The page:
Monthly Archives: December, 2006

according to mark 3:20-35

Jesus exposes an absurd accusation

3:20-21 Then he went indoors, but again such a crowd collected that it was impossible for them even to eat a meal. When his relatives heard of this, they set out to take charge of him, for people were saying, “He must be mad!”

3:22-27 The scribes who had come down from Jerusalem were saying that he was possessed by Beelzebub, and that he drove out devils because he was in league with the prince of devils. So Jesus called them to him and spoke to them in a parable – “How can Satan be the one who drives out Satan? If a kingdom is divided against itself, it cannot last either. And if Satan leads a rebellion against Satan – his days are certainly numbered. No one can break into a strong man’s house and steal his property, without first tying up the strong man hand and foot. But if he did that, he could ransack the whole house.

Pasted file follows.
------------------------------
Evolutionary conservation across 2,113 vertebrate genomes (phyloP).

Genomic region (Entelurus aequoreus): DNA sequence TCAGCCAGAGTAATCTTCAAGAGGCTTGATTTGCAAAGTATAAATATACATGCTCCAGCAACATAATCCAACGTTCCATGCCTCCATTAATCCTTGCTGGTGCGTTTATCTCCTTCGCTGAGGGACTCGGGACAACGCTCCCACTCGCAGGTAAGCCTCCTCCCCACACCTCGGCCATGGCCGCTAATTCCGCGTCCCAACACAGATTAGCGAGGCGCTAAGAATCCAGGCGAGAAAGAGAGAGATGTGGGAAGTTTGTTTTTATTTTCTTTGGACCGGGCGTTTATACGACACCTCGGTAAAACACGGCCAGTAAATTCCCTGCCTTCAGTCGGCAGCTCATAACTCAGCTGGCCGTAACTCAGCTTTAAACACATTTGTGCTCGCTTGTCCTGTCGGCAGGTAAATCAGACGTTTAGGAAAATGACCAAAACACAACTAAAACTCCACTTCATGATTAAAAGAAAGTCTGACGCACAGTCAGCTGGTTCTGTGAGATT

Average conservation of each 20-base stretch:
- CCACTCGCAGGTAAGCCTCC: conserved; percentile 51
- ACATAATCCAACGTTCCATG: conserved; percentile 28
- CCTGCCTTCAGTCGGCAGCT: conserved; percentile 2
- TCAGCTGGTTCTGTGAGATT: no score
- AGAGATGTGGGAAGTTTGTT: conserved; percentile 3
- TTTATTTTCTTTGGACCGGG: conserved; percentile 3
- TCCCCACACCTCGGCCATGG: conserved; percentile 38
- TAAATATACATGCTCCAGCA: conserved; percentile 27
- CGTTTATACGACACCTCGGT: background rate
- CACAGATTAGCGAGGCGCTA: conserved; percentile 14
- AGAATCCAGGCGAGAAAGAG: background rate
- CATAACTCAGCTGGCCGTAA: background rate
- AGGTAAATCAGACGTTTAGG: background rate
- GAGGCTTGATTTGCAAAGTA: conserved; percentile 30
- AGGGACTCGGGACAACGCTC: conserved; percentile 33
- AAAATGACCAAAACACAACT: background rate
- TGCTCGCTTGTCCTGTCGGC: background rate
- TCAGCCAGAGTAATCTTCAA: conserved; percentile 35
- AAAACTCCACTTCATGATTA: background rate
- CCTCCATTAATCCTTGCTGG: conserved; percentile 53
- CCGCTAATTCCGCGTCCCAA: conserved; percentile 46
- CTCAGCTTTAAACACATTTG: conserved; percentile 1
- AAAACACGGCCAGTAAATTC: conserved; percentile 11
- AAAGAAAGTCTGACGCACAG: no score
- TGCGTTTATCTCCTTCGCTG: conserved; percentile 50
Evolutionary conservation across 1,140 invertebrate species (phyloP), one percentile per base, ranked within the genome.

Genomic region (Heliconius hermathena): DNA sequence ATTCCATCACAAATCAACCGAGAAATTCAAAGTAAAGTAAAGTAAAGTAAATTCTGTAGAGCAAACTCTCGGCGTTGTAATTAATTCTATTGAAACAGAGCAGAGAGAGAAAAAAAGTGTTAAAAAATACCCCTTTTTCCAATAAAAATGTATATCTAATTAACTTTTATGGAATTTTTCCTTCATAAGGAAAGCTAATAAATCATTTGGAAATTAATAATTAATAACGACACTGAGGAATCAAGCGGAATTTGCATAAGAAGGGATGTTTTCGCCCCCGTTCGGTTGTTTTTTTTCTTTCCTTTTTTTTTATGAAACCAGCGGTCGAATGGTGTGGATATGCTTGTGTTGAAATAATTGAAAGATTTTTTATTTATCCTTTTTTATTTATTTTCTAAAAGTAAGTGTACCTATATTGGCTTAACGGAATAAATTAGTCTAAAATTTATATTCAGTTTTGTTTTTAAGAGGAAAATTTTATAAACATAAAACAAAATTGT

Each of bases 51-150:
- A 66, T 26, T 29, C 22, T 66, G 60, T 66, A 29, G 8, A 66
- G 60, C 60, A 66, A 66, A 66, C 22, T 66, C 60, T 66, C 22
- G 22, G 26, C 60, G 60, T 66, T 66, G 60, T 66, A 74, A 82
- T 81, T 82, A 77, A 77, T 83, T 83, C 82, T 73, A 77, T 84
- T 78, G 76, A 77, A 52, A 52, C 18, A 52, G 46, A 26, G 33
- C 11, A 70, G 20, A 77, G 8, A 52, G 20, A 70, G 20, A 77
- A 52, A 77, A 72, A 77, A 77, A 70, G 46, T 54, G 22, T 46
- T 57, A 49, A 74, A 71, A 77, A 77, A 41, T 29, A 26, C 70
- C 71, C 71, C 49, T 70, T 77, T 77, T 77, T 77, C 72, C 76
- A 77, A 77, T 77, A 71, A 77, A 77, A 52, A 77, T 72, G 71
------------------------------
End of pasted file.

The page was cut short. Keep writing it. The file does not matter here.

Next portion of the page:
3:28-29 “Believe me, all men’s sins can be forgiven and their blasphemies. But there can never be any forgiveness for blasphemy against the Holy Spirit. That is an eternal sin.”

3:30 He said this because they were saying, “He is in the power of an evil spirit.”

The new relationships in the kingdom

3:31-32 Then his mother and his brothers arrived. They stood outside the house and sent a message asking him to come out to them. There was a crowd sitting round him when the message was brought telling him, “Your mother and your brothers are outside looking for you.”

3:33 Jesus replied, “And who are really my mother and my brothers?”

3:34 And he looked round at the faces of those sitting in a circle about him.